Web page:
New species of orchid with ‘glass petals’ discovered in Japan

- Article Top Advertisement -

Sometimes, newly discovered species of flowers lurk where scientists least expect to see them – in parks, gardens and even in pots on porches.

That’s where researchers in Japan recently identified a new species of orchid, with its pink and white flowers so delicate and fragile that they seem to be made of glass. The newly described flower is neighboring populations of a related species of orchid, common in Japan, which it closely resembles.

- Article Inline Advertisement 1-

Its discovery is an important reminder that unknown species live right under our noses, scientists reported last Friday (18) in the Journal of Plant Research.

“The incredible diversity of the orchid family, Orchidaceae, is truly astounding, and new discoveries like this Spiranthes underscore the urgency of studying and protecting these botanical gems,” Justin Kondrat, lead horticulturist for the Smithsonian Gardens Orchid Collection, told CNN by email. Kondrat was not involved in the research.

- Advertisement -

Orchids of this genus — Spiranthes — are called “female braids” because of their resemblance to wavy locks of hair. Spirals have a central stem, around which grows an upward spiral of small bell-shaped flowers that can be white, pink, purple or yellow.

There are about 50 species of Spiranthes found in Eurasia, Australia and the Americas, generally in temperate or tropical regions, and these flowers have been known in Japan for hundreds of years, according to the study.

Populations of the floral newcomer were discovered in Tokyo prefecture near Hachijo Island, inspiring the species name Spiranthes hachijoensis.

Prior to this discovery, three species of Spiranthes orchids were found in Japan: S. australis, S. sinensis, and S. hongkongensis, and it was believed that only S. australis grew on the Japanese mainland.

However, during research in mainland Japan more than a decade ago, the study’s lead author Kenji Suetsugu, a professor in the Division of Biodiversity, Ecology and Speciation at Kobe University, found something unusual: flowers presumably S. australis, but with smooth stems. (S. australis typically has hairy stems.)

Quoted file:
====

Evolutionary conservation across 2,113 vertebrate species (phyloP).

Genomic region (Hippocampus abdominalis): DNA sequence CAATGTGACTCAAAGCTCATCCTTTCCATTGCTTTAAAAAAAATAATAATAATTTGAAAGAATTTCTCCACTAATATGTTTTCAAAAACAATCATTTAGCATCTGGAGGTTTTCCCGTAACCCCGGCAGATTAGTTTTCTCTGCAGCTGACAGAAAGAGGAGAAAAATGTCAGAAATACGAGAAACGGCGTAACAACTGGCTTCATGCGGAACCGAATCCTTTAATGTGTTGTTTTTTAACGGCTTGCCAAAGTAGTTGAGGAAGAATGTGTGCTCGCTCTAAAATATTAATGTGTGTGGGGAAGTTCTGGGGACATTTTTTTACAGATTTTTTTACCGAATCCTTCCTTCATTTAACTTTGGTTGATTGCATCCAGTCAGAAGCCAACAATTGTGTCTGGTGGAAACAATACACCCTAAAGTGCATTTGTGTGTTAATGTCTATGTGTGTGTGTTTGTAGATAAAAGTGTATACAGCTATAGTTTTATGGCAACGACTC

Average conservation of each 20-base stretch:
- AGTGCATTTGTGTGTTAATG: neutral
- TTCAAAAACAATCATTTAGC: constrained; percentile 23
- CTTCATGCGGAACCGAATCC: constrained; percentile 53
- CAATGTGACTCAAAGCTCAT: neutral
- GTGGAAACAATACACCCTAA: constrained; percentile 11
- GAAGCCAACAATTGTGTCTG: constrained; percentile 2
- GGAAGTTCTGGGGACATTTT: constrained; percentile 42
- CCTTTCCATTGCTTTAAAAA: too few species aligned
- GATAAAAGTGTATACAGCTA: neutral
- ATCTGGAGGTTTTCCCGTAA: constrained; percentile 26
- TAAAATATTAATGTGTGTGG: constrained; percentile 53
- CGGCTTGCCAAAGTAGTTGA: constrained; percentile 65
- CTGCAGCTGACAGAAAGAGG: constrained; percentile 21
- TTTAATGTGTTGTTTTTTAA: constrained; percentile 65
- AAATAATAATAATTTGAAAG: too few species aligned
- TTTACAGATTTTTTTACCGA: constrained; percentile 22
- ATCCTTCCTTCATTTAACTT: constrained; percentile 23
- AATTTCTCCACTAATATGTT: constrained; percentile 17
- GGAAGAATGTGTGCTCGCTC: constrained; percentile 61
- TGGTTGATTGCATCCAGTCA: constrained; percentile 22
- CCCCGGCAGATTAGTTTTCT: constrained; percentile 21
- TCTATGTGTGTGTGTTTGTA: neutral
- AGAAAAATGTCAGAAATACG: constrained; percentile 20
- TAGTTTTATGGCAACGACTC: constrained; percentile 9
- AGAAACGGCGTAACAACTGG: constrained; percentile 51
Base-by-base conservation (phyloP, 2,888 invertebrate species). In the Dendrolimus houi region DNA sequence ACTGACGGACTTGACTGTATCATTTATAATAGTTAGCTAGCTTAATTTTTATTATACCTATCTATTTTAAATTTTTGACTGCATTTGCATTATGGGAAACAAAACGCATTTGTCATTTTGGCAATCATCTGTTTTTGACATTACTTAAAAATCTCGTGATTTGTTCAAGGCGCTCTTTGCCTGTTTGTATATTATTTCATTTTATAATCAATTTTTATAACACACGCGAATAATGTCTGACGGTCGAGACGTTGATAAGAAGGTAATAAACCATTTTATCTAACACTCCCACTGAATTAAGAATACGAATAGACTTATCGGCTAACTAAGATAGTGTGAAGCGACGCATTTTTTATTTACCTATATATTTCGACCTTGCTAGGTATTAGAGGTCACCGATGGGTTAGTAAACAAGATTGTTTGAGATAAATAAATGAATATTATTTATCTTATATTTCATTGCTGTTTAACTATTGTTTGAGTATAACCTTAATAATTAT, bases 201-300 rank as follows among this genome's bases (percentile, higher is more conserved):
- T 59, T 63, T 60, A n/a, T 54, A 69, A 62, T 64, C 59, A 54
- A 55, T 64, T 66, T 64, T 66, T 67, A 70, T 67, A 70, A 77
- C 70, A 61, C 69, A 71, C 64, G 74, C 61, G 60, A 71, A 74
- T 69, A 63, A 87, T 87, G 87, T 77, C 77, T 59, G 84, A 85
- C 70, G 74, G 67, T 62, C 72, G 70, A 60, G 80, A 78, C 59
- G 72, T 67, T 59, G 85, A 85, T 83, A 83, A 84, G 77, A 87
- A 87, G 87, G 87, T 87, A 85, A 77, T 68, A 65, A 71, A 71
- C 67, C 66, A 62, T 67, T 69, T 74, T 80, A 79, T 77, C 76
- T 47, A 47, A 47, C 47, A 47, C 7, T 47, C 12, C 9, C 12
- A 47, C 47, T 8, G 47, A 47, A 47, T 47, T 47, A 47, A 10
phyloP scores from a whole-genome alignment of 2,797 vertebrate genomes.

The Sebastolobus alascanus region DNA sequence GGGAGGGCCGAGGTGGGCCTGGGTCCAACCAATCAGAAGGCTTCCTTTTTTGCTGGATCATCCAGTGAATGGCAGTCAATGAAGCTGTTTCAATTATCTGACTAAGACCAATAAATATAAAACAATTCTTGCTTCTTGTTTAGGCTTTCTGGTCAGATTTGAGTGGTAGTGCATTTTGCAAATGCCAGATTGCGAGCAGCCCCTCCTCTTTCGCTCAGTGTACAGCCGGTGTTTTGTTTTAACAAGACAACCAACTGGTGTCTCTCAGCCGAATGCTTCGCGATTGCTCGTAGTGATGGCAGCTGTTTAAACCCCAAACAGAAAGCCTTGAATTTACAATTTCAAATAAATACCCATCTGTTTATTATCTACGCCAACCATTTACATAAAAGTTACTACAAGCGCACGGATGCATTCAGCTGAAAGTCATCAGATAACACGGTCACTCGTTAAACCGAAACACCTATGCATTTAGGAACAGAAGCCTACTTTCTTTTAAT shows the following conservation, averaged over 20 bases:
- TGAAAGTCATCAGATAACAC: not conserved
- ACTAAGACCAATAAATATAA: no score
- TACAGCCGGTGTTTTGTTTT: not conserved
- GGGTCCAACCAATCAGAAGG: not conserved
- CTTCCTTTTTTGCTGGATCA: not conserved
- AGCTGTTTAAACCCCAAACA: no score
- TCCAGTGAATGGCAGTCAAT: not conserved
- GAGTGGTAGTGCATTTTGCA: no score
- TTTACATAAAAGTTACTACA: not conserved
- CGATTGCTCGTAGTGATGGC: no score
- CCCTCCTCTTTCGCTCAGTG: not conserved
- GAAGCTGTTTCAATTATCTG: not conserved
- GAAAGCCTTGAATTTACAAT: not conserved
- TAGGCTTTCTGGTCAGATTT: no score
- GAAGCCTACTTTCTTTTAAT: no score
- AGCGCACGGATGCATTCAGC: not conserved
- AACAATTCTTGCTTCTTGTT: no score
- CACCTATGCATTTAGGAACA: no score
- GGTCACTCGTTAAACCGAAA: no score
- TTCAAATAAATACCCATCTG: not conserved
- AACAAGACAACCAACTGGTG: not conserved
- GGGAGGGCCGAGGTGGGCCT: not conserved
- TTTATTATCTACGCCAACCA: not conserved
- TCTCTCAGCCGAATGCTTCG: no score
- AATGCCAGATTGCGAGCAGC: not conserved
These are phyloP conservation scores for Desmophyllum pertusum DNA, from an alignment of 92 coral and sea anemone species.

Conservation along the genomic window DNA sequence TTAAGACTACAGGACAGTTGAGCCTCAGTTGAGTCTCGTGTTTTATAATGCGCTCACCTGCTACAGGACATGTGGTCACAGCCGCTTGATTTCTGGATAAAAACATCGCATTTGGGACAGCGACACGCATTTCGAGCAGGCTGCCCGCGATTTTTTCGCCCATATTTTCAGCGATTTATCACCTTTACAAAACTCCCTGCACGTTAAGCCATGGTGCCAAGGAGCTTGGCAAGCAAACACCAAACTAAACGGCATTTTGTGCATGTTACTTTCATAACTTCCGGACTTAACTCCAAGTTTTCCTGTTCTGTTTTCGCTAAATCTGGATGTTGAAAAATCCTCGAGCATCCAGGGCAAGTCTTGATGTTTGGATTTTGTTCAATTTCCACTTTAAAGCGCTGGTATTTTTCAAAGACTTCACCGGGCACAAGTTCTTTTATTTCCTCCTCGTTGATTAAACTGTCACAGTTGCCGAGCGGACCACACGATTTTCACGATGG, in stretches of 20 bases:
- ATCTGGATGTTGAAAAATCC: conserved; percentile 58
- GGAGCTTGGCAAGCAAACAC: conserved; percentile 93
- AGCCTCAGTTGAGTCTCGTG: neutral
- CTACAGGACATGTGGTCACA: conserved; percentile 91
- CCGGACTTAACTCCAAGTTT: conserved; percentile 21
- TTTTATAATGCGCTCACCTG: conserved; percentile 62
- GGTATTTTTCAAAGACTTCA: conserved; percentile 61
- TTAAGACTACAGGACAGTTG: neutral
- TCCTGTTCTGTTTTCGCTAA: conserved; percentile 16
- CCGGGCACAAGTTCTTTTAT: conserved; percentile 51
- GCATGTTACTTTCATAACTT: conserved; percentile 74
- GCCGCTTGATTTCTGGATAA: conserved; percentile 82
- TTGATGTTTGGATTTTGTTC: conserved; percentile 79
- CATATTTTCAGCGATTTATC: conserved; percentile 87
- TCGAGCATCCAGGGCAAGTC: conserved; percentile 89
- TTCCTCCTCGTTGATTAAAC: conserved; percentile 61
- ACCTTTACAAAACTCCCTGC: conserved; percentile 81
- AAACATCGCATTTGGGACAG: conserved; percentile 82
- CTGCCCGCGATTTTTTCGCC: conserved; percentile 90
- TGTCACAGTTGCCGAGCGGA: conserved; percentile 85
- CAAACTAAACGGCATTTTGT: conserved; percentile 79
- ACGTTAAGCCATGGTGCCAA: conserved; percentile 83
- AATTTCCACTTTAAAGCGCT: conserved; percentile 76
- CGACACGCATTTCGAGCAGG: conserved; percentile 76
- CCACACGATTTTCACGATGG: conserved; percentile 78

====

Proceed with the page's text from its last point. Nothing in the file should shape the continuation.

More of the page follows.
The hairless populations also flowered about a month earlier than S. australis usually did—another indication that these orchids might not be S. australis, Suetsugu told CNN by email.

“That prompted us to investigate further,” Suetsugu said.

From 2012 to 2022, he and his colleagues searched for hairless orchids and analyzed the plants’ physical, genetic, and reproductive characteristics. Because Spiranthes species often overlap geographically and can look alike, “it’s important to have a comprehensive understanding of the distribution and ecology of related species to distinguish the unique characteristics of a new species,” he said.

Flower colors for S. hachijoensis ranged “from purple-pink to white,” with petals measuring about 3 to 4 millimeters long, the researchers reported.

S. hachijoensis had smaller flowers with wider bases and straighter central petals than other Spiranthes species; it also lacked a framework for self-pollination.

Morphologically, it was very similar to S. hongkongensis and S. nivea, but minimal physical differences and genetic analysis confirmed that it was unique. In addition to the Tokyo population, the study authors found S. hachijoensis in other parts of the Kanto ward and in Kyushu, Shikoku, and Chubu wards.

“We were thrilled to identify a new species of Spiranthes,” said Suetsugu. “Spiranthes is the most well-known orchid in Japan and has been prized for centuries,” he said, adding that the flower is mentioned in Japan’s oldest poetry anthology, dating back to 759.

The identification of new plant species in Japan is an unusual event, with the country’s flora widely documented and studied. This discovery is likely to spark interest in the flower, which is much rarer than S. australis, he added.

“This discovery of new species hidden in commonplaces underscores the need for persistent exploration, even in seemingly unremarkable settings!” Suetsugu said via email. “It also highlights the continued need for taxonomic and genetic research to accurately assess species diversity.”

The fragile beauty of the newly discovered “female braids” is a hallmark of orchids—but so is vulnerability. There are about 28,000 known orchid species worldwide.

However, habitat loss has put many species in danger, and the flowers’ popularity will not save them if they are not protected.

“Orchids have intimately intertwined connections in so many ecosystems, as well as different aspects of science and culture,” said Kondrat.

“People cannot help but be captivated by its many shapes and colors. It is this emotional response that hopefully encourages and inspires people to take action to protect them.”

Source: CNN Brasil

- Article Bottom Advertisement -


Please enter your comment!
Please enter your name here

Hot Topics

Related Articles